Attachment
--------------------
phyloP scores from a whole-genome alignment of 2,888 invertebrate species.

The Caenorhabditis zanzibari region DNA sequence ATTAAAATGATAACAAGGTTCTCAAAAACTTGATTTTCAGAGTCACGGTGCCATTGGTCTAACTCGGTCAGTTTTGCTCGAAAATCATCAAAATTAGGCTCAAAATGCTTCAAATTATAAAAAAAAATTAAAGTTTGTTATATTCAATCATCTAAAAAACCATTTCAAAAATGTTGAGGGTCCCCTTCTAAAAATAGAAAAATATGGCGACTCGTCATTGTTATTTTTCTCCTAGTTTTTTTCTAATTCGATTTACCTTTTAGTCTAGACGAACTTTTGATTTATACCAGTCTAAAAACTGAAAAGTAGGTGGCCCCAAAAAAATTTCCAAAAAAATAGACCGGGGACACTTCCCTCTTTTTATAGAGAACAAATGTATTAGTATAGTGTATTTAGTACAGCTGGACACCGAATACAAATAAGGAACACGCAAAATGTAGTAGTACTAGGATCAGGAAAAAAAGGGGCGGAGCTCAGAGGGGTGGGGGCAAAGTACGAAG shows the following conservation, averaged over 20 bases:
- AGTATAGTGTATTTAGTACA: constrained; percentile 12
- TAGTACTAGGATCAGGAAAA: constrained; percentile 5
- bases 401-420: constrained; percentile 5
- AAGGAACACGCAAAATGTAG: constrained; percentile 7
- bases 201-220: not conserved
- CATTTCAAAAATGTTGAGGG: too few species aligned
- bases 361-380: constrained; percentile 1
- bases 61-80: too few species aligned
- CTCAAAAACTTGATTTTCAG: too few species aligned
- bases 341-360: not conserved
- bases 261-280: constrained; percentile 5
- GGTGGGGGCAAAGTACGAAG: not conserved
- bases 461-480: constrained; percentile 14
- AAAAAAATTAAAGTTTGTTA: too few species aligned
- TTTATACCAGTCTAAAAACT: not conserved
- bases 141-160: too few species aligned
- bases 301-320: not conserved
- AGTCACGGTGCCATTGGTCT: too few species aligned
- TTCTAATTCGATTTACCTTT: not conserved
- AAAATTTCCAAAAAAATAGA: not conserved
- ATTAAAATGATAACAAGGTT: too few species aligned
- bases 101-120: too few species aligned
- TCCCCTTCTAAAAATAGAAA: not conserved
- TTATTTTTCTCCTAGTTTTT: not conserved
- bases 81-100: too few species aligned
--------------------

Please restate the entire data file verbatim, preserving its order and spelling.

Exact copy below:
phyloP scores from a whole-genome alignment of 2,888 invertebrate species.

The Caenorhabditis zanzibari region DNA sequence ATTAAAATGATAACAAGGTTCTCAAAAACTTGATTTTCAGAGTCACGGTGCCATTGGTCTAACTCGGTCAGTTTTGCTCGAAAATCATCAAAATTAGGCTCAAAATGCTTCAAATTATAAAAAAAAATTAAAGTTTGTTATATTCAATCATCTAAAAAACCATTTCAAAAATGTTGAGGGTCCCCTTCTAAAAATAGAAAAATATGGCGACTCGTCATTGTTATTTTTCTCCTAGTTTTTTTCTAATTCGATTTACCTTTTAGTCTAGACGAACTTTTGATTTATACCAGTCTAAAAACTGAAAAGTAGGTGGCCCCAAAAAAATTTCCAAAAAAATAGACCGGGGACACTTCCCTCTTTTTATAGAGAACAAATGTATTAGTATAGTGTATTTAGTACAGCTGGACACCGAATACAAATAAGGAACACGCAAAATGTAGTAGTACTAGGATCAGGAAAAAAAGGGGCGGAGCTCAGAGGGGTGGGGGCAAAGTACGAAG shows the following conservation, averaged over 20 bases:
- AGTATAGTGTATTTAGTACA: constrained; percentile 12
- TAGTACTAGGATCAGGAAAA: constrained; percentile 5
- bases 401-420: constrained; percentile 5
- AAGGAACACGCAAAATGTAG: constrained; percentile 7
- bases 201-220: not conserved
- CATTTCAAAAATGTTGAGGG: too few species aligned
- bases 361-380: constrained; percentile 1
- bases 61-80: too few species aligned
- CTCAAAAACTTGATTTTCAG: too few species aligned
- bases 341-360: not conserved
- bases 261-280: constrained; percentile 5
- GGTGGGGGCAAAGTACGAAG: not conserved
- bases 461-480: constrained; percentile 14
- AAAAAAATTAAAGTTTGTTA: too few species aligned
- TTTATACCAGTCTAAAAACT: not conserved
- bases 141-160: too few species aligned
- bases 301-320: not conserved
- AGTCACGGTGCCATTGGTCT: too few species aligned
- TTCTAATTCGATTTACCTTT: not conserved
- AAAATTTCCAAAAAAATAGA: not conserved
- ATTAAAATGATAACAAGGTT: too few species aligned
- bases 101-120: too few species aligned
- TCCCCTTCTAAAAATAGAAA: not conserved
- TTATTTTTCTCCTAGTTTTT: not conserved
- bases 81-100: too few species aligned